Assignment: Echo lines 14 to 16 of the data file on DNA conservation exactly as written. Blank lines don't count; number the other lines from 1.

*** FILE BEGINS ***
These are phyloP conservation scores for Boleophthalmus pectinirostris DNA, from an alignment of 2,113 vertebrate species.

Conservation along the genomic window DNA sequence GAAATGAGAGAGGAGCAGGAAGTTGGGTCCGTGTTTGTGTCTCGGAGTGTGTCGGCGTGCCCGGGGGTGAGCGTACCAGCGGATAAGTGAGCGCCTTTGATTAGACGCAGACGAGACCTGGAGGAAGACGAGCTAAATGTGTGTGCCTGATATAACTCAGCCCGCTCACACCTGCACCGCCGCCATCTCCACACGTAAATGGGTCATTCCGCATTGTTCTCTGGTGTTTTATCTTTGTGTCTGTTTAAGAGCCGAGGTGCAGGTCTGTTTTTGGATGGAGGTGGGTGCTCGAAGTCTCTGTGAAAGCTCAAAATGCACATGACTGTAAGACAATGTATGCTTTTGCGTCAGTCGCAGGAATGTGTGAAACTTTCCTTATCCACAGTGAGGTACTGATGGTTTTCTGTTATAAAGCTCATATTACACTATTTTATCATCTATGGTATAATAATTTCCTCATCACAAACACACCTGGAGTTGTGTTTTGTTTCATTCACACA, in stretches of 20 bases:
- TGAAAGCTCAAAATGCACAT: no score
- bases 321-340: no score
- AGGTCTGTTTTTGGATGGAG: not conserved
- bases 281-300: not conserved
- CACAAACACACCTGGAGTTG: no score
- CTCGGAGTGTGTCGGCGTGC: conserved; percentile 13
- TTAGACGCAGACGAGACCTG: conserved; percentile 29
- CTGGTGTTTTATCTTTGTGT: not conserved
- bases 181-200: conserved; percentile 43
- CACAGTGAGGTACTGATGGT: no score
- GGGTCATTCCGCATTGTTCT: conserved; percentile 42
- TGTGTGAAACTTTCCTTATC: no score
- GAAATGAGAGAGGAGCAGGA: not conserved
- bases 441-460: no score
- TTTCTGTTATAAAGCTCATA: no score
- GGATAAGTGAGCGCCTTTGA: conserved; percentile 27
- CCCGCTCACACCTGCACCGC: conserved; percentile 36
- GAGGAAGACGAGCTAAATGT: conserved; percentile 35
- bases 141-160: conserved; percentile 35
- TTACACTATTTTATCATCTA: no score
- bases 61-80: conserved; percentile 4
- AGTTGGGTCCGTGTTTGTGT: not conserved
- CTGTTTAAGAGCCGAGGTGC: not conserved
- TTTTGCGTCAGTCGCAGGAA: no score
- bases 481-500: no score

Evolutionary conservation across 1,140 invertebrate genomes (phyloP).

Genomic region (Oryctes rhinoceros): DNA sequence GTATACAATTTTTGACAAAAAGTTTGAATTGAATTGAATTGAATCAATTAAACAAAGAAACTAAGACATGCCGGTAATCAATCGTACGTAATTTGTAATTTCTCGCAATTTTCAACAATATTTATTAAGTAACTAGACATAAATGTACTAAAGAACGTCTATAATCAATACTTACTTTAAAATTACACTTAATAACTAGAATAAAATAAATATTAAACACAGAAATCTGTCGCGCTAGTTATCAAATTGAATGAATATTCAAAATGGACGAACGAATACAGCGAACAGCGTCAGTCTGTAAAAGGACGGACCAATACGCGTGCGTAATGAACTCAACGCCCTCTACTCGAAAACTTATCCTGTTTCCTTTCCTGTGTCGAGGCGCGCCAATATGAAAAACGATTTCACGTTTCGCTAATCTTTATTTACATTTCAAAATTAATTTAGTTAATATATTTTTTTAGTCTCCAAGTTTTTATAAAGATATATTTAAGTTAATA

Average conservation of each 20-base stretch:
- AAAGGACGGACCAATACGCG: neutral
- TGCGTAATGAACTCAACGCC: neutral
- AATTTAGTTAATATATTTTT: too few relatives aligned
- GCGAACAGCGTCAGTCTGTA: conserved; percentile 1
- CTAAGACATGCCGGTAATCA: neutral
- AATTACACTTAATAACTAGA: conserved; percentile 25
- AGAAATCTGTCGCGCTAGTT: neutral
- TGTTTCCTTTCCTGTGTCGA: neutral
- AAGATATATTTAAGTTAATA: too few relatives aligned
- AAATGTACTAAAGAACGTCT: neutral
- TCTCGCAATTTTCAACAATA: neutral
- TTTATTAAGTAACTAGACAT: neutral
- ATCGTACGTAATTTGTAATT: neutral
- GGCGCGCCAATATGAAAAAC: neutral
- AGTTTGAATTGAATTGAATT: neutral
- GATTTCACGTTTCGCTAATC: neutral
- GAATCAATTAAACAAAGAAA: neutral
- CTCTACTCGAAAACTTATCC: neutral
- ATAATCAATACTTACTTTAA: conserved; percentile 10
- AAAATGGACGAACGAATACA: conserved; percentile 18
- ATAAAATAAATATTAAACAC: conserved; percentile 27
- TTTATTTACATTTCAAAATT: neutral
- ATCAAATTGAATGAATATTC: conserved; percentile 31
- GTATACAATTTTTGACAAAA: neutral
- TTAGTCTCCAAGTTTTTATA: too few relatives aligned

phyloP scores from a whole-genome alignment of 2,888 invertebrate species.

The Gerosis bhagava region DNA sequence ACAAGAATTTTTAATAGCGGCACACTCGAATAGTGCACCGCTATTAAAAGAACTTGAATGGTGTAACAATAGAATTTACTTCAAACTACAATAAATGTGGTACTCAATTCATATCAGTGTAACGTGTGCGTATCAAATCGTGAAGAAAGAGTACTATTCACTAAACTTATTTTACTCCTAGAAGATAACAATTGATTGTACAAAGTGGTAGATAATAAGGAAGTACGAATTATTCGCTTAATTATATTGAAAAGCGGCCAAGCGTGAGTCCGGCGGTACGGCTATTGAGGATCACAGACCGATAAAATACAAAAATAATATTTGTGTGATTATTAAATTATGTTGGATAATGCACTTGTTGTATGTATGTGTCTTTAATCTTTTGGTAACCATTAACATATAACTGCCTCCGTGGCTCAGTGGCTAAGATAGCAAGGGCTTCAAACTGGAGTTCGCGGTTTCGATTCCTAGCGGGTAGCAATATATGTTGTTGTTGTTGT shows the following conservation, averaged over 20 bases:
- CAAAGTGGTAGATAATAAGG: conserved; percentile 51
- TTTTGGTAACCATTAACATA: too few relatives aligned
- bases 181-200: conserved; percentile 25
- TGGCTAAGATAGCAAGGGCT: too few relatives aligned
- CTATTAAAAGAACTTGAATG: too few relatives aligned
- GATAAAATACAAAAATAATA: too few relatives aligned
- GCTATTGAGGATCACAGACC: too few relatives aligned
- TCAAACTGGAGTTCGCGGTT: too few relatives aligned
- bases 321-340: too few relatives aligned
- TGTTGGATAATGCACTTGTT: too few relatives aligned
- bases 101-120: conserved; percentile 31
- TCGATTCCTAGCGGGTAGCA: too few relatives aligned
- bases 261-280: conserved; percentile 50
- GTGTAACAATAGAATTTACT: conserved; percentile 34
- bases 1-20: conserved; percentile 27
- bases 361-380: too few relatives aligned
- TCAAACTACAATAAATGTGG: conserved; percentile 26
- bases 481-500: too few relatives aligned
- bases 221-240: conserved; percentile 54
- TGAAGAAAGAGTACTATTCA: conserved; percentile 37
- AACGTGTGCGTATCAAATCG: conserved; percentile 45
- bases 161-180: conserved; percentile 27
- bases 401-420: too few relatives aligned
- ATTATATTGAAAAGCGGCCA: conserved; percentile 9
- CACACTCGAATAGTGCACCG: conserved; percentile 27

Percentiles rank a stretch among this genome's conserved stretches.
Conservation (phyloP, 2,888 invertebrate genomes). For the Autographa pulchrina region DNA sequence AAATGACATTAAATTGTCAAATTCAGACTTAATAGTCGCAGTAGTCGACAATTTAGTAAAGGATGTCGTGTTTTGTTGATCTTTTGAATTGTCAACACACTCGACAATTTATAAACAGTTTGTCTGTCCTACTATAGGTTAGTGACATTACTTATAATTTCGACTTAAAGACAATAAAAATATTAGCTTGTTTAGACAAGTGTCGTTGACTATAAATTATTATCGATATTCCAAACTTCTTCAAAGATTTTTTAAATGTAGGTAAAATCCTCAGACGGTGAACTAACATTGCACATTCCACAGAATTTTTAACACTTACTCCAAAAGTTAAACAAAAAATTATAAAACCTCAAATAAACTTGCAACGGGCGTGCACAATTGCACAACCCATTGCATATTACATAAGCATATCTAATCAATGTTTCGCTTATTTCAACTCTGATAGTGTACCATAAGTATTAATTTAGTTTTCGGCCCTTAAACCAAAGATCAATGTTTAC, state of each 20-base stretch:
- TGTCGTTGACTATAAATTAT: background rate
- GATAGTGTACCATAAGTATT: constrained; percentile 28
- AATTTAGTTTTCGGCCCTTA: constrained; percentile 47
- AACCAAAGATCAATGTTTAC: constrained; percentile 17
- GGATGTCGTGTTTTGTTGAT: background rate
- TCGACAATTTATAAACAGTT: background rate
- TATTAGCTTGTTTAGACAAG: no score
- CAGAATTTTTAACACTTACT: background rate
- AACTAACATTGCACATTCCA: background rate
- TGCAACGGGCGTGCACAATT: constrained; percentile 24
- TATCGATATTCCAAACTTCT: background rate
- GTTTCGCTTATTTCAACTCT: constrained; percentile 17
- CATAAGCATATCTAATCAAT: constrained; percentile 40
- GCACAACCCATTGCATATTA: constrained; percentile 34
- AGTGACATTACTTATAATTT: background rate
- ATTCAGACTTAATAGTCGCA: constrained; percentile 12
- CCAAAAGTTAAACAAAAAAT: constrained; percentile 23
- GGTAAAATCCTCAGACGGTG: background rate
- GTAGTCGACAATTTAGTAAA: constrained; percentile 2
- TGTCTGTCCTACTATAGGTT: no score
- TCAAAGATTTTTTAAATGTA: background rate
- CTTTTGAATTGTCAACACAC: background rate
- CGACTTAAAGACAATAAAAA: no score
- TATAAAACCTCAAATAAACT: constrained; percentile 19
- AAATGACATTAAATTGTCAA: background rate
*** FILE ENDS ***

- TGTGTGAAACTTTCCTTATC: no score
- GAAATGAGAGAGGAGCAGGA: not conserved
- bases 441-460: no score